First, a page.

Originally Posted by DaveLadely
Snipped...I viewed a double blind test of vodkas not long ago, which included some super expensive vodkas. One man asserted that Grey Goose was the best and that he would not drink lesser brands. After the testing was done, it turned out that he had actually placed Grey Goose at the very bottom during the test! So much for subjective thinkiing and opinions. People who relied on and adopted subjective opinions were instrumental in preserving and extending the Dark Ages....
While I totally agree with Dave's sentiments (I have Blue Jean and Belkin cables, as well as no-name heavy-guage speaker wiring because I'm more concerned with durability than signal accuracy; any wire I have has more than enough bandwidth and accuracy for the specs of my output equipment), I don't believe a vodka-tasting test is an appropriate analogy for scientific testing of frequency response and accurate pass-through of audio information. Asking a bunch of people to taste vodka and arbitrarily decide which one they LIKE THE BEST obviously has nothing more than personal preference as the primary criteria. Further, cherry-picking the most embarrassing result proves nothing about the test as a whole. Nonetheless, best in food and drink depends entirely on who's doing the tasting and what they are grading on.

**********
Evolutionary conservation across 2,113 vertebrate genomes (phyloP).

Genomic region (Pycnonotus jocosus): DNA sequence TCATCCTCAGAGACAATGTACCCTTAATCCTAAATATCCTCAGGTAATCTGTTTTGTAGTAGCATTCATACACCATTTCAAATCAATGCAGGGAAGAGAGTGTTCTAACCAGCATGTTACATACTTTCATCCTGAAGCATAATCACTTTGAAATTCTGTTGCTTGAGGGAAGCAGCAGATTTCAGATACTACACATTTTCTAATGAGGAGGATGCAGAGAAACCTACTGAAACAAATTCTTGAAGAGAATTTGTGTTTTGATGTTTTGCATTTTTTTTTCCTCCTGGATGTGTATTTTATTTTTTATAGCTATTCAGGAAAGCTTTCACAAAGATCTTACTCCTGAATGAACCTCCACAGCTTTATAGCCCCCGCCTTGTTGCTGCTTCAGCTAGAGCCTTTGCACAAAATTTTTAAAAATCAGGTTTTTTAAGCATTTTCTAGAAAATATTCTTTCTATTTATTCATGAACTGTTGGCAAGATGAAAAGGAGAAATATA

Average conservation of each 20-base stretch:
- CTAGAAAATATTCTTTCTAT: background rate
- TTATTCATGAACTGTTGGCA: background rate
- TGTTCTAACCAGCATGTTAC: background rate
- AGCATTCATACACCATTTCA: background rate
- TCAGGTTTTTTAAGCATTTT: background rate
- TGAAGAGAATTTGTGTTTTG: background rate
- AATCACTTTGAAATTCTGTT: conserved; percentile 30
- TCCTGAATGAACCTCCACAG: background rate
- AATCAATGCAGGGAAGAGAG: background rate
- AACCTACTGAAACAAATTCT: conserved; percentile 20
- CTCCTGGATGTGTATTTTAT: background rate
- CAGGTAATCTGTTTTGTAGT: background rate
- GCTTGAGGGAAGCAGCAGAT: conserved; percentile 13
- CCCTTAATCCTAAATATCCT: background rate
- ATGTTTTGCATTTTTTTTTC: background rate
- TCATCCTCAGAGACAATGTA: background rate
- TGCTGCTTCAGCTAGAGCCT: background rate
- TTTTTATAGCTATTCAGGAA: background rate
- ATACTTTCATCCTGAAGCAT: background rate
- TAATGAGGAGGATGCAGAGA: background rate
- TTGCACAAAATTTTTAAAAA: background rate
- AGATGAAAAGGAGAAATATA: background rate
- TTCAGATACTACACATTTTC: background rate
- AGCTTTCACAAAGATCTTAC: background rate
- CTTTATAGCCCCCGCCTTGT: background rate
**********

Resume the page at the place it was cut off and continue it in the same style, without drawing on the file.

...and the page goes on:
On the other end of the testing spectrum, if you have various types of wire connected to standardized input and output devices, with a measuring device placed inline, you can see if there's a difference in what comes out the end. If your criteria for winning this test is that there's as little change between the ends as possible, then you can study any combination of interconnects and get a scientific answer. If not, you're deciding which is subjectively better, and you are no better than a guy pulled in off the street and asked, "hey buddy, which vodka tastes best to you?" I'm sure Dave will agree.
NAD, Denon and Harman Kardon sources, NHT and Panasonic audio and video output